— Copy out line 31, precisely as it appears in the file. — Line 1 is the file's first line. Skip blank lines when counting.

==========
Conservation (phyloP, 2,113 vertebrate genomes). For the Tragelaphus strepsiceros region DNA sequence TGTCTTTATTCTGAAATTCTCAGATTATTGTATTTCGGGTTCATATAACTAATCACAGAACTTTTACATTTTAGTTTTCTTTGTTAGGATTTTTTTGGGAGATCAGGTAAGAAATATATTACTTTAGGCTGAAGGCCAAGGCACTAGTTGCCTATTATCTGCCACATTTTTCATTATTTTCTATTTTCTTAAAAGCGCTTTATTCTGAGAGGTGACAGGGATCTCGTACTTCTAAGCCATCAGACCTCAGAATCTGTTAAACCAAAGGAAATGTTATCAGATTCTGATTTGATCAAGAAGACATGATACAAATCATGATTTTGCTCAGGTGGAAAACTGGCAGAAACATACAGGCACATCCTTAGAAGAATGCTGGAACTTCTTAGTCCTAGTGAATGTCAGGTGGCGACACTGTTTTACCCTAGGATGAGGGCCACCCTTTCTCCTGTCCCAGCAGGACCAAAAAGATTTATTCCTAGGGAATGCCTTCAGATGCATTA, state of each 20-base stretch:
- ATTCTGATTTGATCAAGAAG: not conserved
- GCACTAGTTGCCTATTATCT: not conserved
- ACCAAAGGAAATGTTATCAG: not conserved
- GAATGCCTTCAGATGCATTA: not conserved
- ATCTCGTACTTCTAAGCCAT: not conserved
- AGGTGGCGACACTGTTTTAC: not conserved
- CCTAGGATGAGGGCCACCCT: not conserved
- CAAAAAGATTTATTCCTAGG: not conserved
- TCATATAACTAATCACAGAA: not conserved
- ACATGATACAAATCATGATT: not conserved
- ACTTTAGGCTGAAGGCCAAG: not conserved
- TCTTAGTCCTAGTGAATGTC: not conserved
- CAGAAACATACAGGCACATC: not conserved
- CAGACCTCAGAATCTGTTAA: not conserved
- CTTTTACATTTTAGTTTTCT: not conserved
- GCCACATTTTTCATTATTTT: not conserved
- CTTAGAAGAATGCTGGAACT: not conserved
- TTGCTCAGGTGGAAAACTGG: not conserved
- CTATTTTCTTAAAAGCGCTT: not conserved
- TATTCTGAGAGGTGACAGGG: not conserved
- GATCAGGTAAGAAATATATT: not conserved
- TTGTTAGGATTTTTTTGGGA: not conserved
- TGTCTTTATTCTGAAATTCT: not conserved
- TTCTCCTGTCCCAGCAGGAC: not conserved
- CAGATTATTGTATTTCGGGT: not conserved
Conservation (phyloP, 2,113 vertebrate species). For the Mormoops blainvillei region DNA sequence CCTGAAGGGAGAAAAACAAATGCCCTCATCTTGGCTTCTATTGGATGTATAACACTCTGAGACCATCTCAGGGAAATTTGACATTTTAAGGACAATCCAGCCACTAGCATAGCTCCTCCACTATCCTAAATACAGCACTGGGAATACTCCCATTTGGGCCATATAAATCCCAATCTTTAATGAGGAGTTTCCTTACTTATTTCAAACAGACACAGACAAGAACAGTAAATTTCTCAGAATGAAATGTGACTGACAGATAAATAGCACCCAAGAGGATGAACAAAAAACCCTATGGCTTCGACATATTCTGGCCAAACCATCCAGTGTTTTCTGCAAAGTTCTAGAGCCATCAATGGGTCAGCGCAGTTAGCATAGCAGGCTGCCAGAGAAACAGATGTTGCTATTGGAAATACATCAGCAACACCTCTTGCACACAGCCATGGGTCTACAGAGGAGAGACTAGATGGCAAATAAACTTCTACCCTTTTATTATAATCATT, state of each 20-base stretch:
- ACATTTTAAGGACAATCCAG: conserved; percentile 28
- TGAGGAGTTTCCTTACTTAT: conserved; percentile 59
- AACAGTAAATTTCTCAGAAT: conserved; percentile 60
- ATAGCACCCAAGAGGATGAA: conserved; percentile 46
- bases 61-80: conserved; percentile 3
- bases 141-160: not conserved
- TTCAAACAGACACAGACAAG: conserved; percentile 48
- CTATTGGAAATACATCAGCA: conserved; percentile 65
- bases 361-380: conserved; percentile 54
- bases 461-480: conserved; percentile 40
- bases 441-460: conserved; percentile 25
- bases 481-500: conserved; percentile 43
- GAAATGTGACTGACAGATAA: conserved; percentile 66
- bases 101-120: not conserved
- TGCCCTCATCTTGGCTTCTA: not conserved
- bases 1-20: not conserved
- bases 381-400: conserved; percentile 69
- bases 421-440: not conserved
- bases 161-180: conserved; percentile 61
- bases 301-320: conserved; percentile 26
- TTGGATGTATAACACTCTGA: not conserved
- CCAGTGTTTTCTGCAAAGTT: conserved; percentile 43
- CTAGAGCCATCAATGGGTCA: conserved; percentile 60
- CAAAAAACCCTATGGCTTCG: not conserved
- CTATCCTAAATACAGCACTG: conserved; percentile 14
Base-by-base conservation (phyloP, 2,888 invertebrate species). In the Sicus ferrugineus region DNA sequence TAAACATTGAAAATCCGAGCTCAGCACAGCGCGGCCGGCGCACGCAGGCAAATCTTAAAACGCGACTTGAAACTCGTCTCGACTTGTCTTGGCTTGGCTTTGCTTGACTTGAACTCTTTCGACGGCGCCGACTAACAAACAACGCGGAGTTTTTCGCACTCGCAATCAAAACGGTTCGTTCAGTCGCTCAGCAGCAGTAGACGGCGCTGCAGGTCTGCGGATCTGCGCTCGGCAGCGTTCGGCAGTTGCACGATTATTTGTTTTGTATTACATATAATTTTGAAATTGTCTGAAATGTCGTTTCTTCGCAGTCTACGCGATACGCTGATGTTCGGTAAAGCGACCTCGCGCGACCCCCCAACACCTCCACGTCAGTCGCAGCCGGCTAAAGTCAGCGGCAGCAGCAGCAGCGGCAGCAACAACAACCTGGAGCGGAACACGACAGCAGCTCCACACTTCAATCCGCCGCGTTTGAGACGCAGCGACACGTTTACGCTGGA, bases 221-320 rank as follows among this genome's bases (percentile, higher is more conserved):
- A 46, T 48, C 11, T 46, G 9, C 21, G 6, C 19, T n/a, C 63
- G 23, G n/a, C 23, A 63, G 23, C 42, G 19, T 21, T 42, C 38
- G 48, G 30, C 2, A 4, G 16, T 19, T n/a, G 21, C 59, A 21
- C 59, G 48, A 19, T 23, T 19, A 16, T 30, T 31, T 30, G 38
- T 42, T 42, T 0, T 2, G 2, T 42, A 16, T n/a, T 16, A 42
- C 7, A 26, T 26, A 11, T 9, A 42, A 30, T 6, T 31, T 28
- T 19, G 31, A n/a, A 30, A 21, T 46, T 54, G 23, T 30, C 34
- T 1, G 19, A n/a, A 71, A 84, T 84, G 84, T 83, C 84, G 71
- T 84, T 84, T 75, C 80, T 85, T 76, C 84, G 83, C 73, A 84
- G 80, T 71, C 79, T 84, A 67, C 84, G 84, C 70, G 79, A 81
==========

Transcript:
- ATAGCACCCAAGAGGATGAA: conserved; percentile 46